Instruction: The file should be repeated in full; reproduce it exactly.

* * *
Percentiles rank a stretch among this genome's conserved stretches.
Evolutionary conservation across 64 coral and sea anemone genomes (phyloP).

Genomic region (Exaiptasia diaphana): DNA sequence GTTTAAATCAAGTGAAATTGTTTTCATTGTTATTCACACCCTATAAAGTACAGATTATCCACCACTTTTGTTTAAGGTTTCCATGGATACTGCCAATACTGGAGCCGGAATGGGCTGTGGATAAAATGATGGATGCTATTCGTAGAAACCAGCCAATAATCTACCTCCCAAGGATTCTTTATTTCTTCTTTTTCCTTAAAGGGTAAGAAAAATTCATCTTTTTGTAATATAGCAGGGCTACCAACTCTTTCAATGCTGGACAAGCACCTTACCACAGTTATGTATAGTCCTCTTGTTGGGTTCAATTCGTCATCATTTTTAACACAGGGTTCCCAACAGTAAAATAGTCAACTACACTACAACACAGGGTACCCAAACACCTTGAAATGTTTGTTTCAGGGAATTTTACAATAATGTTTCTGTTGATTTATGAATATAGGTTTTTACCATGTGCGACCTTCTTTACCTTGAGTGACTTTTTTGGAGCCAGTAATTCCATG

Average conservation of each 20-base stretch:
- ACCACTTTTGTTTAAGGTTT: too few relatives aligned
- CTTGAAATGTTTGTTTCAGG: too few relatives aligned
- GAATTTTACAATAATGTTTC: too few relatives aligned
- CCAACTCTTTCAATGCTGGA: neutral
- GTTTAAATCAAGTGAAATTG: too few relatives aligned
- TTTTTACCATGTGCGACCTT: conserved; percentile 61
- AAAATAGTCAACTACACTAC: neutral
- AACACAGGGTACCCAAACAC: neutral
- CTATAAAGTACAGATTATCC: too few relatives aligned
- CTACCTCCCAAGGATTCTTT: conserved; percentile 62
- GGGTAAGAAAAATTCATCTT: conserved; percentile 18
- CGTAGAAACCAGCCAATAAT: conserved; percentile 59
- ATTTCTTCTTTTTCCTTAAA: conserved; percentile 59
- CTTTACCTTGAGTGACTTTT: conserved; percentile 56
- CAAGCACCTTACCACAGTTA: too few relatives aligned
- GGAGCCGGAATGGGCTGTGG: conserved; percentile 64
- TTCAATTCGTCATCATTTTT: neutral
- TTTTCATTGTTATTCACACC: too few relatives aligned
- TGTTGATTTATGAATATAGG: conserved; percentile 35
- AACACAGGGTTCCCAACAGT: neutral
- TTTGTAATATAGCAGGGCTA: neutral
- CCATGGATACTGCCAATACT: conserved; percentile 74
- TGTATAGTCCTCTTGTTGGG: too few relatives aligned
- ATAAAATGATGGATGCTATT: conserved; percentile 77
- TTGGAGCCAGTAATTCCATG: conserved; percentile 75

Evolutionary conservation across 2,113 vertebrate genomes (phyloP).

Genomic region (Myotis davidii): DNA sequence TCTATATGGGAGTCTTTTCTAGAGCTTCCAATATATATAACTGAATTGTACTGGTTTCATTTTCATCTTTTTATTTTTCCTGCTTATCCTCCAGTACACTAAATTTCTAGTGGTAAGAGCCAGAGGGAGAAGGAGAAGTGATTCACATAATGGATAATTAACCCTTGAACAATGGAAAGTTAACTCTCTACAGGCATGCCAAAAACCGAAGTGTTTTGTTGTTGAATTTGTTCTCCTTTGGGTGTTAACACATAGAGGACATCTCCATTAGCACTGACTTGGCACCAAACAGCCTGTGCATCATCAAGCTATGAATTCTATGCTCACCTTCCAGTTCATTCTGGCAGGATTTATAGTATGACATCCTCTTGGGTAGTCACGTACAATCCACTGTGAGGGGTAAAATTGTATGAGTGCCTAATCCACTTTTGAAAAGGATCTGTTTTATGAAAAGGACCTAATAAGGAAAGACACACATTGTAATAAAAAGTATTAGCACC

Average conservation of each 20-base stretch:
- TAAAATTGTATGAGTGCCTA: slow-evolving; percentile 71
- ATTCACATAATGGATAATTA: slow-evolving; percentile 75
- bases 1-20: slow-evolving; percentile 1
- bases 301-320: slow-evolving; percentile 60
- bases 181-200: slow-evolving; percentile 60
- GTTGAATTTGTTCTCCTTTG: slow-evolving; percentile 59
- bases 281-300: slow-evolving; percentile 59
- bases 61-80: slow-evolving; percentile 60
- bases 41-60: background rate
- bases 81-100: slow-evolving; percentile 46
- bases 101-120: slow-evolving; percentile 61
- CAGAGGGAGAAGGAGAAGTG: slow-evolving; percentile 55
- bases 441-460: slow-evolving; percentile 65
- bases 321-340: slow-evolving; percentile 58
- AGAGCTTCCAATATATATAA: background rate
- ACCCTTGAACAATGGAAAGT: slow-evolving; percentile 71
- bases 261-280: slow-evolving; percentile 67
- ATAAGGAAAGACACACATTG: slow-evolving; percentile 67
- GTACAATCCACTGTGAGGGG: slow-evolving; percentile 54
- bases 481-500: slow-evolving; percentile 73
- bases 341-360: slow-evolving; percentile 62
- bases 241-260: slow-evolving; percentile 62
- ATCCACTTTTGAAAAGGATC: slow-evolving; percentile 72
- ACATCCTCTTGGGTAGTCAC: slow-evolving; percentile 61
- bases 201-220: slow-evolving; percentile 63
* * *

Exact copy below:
Percentiles rank a stretch among this genome's conserved stretches.
Evolutionary conservation across 64 coral and sea anemone genomes (phyloP).

Genomic region (Exaiptasia diaphana): DNA sequence GTTTAAATCAAGTGAAATTGTTTTCATTGTTATTCACACCCTATAAAGTACAGATTATCCACCACTTTTGTTTAAGGTTTCCATGGATACTGCCAATACTGGAGCCGGAATGGGCTGTGGATAAAATGATGGATGCTATTCGTAGAAACCAGCCAATAATCTACCTCCCAAGGATTCTTTATTTCTTCTTTTTCCTTAAAGGGTAAGAAAAATTCATCTTTTTGTAATATAGCAGGGCTACCAACTCTTTCAATGCTGGACAAGCACCTTACCACAGTTATGTATAGTCCTCTTGTTGGGTTCAATTCGTCATCATTTTTAACACAGGGTTCCCAACAGTAAAATAGTCAACTACACTACAACACAGGGTACCCAAACACCTTGAAATGTTTGTTTCAGGGAATTTTACAATAATGTTTCTGTTGATTTATGAATATAGGTTTTTACCATGTGCGACCTTCTTTACCTTGAGTGACTTTTTTGGAGCCAGTAATTCCATG

Average conservation of each 20-base stretch:
- ACCACTTTTGTTTAAGGTTT: too few relatives aligned
- CTTGAAATGTTTGTTTCAGG: too few relatives aligned
- GAATTTTACAATAATGTTTC: too few relatives aligned
- CCAACTCTTTCAATGCTGGA: neutral
- GTTTAAATCAAGTGAAATTG: too few relatives aligned
- TTTTTACCATGTGCGACCTT: conserved; percentile 61
- AAAATAGTCAACTACACTAC: neutral
- AACACAGGGTACCCAAACAC: neutral
- CTATAAAGTACAGATTATCC: too few relatives aligned
- CTACCTCCCAAGGATTCTTT: conserved; percentile 62
- GGGTAAGAAAAATTCATCTT: conserved; percentile 18
- CGTAGAAACCAGCCAATAAT: conserved; percentile 59
- ATTTCTTCTTTTTCCTTAAA: conserved; percentile 59
- CTTTACCTTGAGTGACTTTT: conserved; percentile 56
- CAAGCACCTTACCACAGTTA: too few relatives aligned
- GGAGCCGGAATGGGCTGTGG: conserved; percentile 64
- TTCAATTCGTCATCATTTTT: neutral
- TTTTCATTGTTATTCACACC: too few relatives aligned
- TGTTGATTTATGAATATAGG: conserved; percentile 35
- AACACAGGGTTCCCAACAGT: neutral
- TTTGTAATATAGCAGGGCTA: neutral
- CCATGGATACTGCCAATACT: conserved; percentile 74
- TGTATAGTCCTCTTGTTGGG: too few relatives aligned
- ATAAAATGATGGATGCTATT: conserved; percentile 77
- TTGGAGCCAGTAATTCCATG: conserved; percentile 75

Evolutionary conservation across 2,113 vertebrate genomes (phyloP).

Genomic region (Myotis davidii): DNA sequence TCTATATGGGAGTCTTTTCTAGAGCTTCCAATATATATAACTGAATTGTACTGGTTTCATTTTCATCTTTTTATTTTTCCTGCTTATCCTCCAGTACACTAAATTTCTAGTGGTAAGAGCCAGAGGGAGAAGGAGAAGTGATTCACATAATGGATAATTAACCCTTGAACAATGGAAAGTTAACTCTCTACAGGCATGCCAAAAACCGAAGTGTTTTGTTGTTGAATTTGTTCTCCTTTGGGTGTTAACACATAGAGGACATCTCCATTAGCACTGACTTGGCACCAAACAGCCTGTGCATCATCAAGCTATGAATTCTATGCTCACCTTCCAGTTCATTCTGGCAGGATTTATAGTATGACATCCTCTTGGGTAGTCACGTACAATCCACTGTGAGGGGTAAAATTGTATGAGTGCCTAATCCACTTTTGAAAAGGATCTGTTTTATGAAAAGGACCTAATAAGGAAAGACACACATTGTAATAAAAAGTATTAGCACC

Average conservation of each 20-base stretch:
- TAAAATTGTATGAGTGCCTA: slow-evolving; percentile 71
- ATTCACATAATGGATAATTA: slow-evolving; percentile 75
- bases 1-20: slow-evolving; percentile 1
- bases 301-320: slow-evolving; percentile 60
- bases 181-200: slow-evolving; percentile 60
- GTTGAATTTGTTCTCCTTTG: slow-evolving; percentile 59
- bases 281-300: slow-evolving; percentile 59
- bases 61-80: slow-evolving; percentile 60
- bases 41-60: background rate
- bases 81-100: slow-evolving; percentile 46
- bases 101-120: slow-evolving; percentile 61
- CAGAGGGAGAAGGAGAAGTG: slow-evolving; percentile 55
- bases 441-460: slow-evolving; percentile 65
- bases 321-340: slow-evolving; percentile 58
- AGAGCTTCCAATATATATAA: background rate
- ACCCTTGAACAATGGAAAGT: slow-evolving; percentile 71
- bases 261-280: slow-evolving; percentile 67
- ATAAGGAAAGACACACATTG: slow-evolving; percentile 67
- GTACAATCCACTGTGAGGGG: slow-evolving; percentile 54
- bases 481-500: slow-evolving; percentile 73
- bases 341-360: slow-evolving; percentile 62
- bases 241-260: slow-evolving; percentile 62
- ATCCACTTTTGAAAAGGATC: slow-evolving; percentile 72
- ACATCCTCTTGGGTAGTCAC: slow-evolving; percentile 61
- bases 201-220: slow-evolving; percentile 63